Alan @ Saving For Serenity’s last blog post..Saving Money On Our Cell Phone Bill

    1. Thanks! You really connected to dots and got the underlying message I was trying to get across. That’s awesome!

      By the way, I kind of experimented with a different style of writing and I’m glad you enjoyed it. It feels a little more natural to write this way for me :-).

    1. That’s an interesting approach. I’ve fumbled around with using them myself, because I do think the slate is clean in our current situation. At the end of the day, though we still enjoy the benefits more than the drawbacks! Thanks!

  6. Nice article! I’m definitely still in the gray, but successfully removing the debt in a final cycle which I hope won’t be repeated again. Three months ago or more I realized that if I don’t actively work harder to pay them off now, it’s going to take me two more years of having these balances before I get them paid off. And I don’t want to see these credit card balances for another two years on my balance sheets!

    You’re right about the companies; they’ve designed it so they make their profits from people not willing/able to pay. This isn’t the only way they make their money (alot of it is from the electronic transaction fees), but definitely a lot of it. Another solution? Pay off your debts, then invest in Visa stock!

    MoneyEnergy’s last blog post..How Will You Spend the Money From Your Parents’ Estates When They’re Gone?

  7. Hahaha! I nearly spit my coffee out when I read the title!

    If something is going wrong with your life, then you need to start by taking a look in the mirror. Great article!

  8. Great post.

    Most of us get into trouble with credit cards at one point or another, some turn blue, and never touch credit again. Personally, I fell into the red column after my fall, and I now pay off my bill at the end of each month.

    Using credit card as a convenience card has many benefits, especially with cash back, air miles and other perks that some cards offer. You are absolutely correct, people will take the path of least resistance, but being honest about money (awareness) can help you make the credit card the tool and not you.

    Is that not the ultimate goal here, to have your cake and eat it too?

      1. lol, fair enough…I can respect dissenting views.

        BTW, I came across your blog last week, and I love it, I’m also checking out all your friends blogs too. Keep up the good work!

        1. Haha, I hope that didn’t come across the wrong way! I was trying to be funny.

          Thanks so much for all the support. I have a lot of great blogging friend who all do amazing stuff. Most of them stop by and comment regularly so this is a great place to find some helpful links!

  9. I think I can safely say I am deep deep red.

    An above commented mentioned that their friend uses credit cards and tips more. When I go to a bar/restaurant with friends I find I tip less on credit since I’m not tipping every drink.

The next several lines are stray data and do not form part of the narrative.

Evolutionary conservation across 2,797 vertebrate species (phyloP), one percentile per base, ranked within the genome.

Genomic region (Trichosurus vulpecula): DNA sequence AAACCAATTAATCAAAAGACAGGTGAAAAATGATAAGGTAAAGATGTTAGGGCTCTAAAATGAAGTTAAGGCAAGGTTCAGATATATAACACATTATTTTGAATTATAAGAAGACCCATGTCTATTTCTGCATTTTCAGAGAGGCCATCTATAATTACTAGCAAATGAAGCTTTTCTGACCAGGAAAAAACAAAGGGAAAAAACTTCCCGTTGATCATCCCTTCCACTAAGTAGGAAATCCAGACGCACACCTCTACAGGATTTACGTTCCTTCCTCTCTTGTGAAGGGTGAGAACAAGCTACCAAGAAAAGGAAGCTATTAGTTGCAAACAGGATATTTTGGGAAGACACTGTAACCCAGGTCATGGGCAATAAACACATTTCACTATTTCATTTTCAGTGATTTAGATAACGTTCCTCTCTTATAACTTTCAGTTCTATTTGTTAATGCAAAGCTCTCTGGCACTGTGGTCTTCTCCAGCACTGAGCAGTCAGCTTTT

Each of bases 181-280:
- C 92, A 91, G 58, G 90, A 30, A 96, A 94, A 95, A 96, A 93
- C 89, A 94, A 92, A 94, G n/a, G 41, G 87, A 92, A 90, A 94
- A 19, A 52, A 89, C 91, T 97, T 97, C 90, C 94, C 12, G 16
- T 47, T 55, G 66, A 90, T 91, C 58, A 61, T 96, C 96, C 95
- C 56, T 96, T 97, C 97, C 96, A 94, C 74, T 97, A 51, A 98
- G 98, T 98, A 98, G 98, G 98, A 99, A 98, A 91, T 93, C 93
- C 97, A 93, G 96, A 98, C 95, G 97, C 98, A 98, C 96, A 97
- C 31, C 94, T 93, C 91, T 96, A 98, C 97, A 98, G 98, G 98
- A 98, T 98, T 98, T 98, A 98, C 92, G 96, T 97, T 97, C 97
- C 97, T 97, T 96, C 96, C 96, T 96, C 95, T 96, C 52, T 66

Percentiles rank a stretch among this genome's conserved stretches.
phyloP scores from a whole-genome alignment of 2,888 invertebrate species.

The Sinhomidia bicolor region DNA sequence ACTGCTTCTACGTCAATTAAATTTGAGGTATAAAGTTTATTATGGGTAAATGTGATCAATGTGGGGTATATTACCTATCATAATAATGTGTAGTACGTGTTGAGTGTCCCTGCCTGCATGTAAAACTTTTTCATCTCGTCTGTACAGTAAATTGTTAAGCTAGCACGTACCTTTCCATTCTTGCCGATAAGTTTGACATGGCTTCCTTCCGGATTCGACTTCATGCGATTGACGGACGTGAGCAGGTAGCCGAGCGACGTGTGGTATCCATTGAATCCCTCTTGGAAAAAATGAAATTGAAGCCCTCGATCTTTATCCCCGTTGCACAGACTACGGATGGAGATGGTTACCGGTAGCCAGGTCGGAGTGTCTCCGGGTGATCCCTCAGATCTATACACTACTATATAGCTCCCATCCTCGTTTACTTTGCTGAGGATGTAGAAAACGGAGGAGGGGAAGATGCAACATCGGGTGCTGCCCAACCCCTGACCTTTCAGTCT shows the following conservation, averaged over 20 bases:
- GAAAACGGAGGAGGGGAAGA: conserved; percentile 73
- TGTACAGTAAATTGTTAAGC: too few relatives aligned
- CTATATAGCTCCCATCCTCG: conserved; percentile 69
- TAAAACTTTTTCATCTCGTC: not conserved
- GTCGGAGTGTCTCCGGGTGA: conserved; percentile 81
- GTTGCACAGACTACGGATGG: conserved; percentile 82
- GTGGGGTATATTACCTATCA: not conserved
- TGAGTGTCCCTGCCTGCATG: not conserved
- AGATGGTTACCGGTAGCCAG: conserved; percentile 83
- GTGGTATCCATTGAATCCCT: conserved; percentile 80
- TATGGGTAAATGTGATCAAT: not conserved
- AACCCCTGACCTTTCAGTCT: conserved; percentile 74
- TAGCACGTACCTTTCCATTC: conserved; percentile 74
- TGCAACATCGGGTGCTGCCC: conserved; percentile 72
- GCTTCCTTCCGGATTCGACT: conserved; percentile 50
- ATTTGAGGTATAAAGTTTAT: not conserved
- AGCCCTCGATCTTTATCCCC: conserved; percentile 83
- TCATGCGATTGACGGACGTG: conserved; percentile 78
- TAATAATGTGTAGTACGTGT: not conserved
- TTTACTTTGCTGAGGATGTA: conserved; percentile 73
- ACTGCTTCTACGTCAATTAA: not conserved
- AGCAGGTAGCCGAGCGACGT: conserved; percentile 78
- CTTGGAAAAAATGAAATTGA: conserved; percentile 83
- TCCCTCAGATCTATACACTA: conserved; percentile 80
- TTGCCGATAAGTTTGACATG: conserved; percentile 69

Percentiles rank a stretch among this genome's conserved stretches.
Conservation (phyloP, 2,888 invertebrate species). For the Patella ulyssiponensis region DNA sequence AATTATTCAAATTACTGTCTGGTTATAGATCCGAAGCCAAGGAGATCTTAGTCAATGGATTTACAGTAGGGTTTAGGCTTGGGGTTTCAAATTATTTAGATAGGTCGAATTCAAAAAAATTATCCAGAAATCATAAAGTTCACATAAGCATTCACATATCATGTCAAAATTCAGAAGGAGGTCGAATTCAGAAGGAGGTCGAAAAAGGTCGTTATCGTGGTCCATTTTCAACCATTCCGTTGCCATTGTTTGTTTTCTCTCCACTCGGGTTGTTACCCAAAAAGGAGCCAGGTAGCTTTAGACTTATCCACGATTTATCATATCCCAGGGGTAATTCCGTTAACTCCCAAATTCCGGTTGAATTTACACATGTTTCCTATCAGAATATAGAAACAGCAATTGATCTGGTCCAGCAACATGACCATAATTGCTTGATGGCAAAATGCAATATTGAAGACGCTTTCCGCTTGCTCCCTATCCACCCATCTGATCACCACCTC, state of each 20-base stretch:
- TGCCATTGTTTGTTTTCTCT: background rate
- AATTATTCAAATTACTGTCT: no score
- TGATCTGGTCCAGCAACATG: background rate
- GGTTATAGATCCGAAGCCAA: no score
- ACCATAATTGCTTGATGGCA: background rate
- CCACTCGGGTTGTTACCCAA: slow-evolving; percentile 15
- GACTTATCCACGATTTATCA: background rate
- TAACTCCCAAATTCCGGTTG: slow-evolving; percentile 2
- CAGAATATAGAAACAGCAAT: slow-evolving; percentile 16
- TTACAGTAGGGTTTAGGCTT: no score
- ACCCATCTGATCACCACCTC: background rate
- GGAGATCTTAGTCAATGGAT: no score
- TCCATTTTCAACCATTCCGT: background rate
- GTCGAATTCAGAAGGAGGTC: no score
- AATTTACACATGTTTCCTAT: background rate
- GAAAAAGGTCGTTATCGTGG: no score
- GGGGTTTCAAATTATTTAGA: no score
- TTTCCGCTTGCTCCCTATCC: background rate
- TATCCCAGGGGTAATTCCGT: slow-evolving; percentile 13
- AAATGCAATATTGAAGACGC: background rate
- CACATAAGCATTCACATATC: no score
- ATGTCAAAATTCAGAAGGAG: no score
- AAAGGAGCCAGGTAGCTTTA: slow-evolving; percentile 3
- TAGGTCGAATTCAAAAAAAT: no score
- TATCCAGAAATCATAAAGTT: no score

I also scrutinize every purchase like crazy. It’s a sickness, really :/

    I liked the style of this post 🙂

    MLR’s last blog post..Can I Get a Job with a Misdemeanor?

    1. Glad you enjoyed the style. You and her friends different life experience is exactly what I was referring to as the red vs. gray comparison.

  10. Love the title! You’re only a tool if you carry a balance so I guess I’m in the red camp.

    Unfortunately, or fortunately depending on your point of view, there are enough people who do carry a monthly balance so folks in my camp can get free flights to Cancun or get a 2-3% cash back award for using our CC cards wisely.

    I frequently tell people who carry a CC balance to keep paying minimums so they can send me on freebie vacations. They usually start paying down their debt ASAP.

    Matt SF’s last blog post..Weekend Reads: the Don’t Forget Mother’s Day is One Week Away Edition

  11. I was decidedly gray for most of my early adulthood, and have moved more into a more plum shade – blue with just a bit of red for convenience. With the exception of large purchases like airline tickets or hotel reservations, cash is king with me. It’s a visual thing – I can see myself breaking that last $50 in my wallet for the week, where what I was spending never seemed “real” to me when I used credit cards for everything. Fixed monthly bills are all direct-pay, so it’s only discretionary spending done in cash. Once I made that change, after 2 years the only debt I have is my mortgage.

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  13. First Adam just wanted to say that I think you have started a great blog and enjoy reading your posts!
    Thought provoking and begs to really ask ourselves about financially responsibility and accountability.

    Even though I have been in the grey area of not necessarily being “truly” financially savvy or knowledgeable until 6 months ago, I have never carried over credit balances PERIOD. And as of this month, carry absolutely no debt whatsoever since I just finished paying off my car loan 17 months early. I paid off my student loan within 2 years after school. I am sure I will get back into debt when I apply for a home loan sometime in the future(trying to now saving 20% for down payment) but for now can honestly say I don’t owe anybody any money period. w00t!

    That being said credit cards can be dangerous for those of us who at one point or another, chose to not bear our responsibilities properly when using a credit card. I never really did understand how people could rack up so many charges on their card…. it baffled me to to hear how my friends in college had thousands of dollars in debt. I only charged what I knew what I could afford to pay off that month.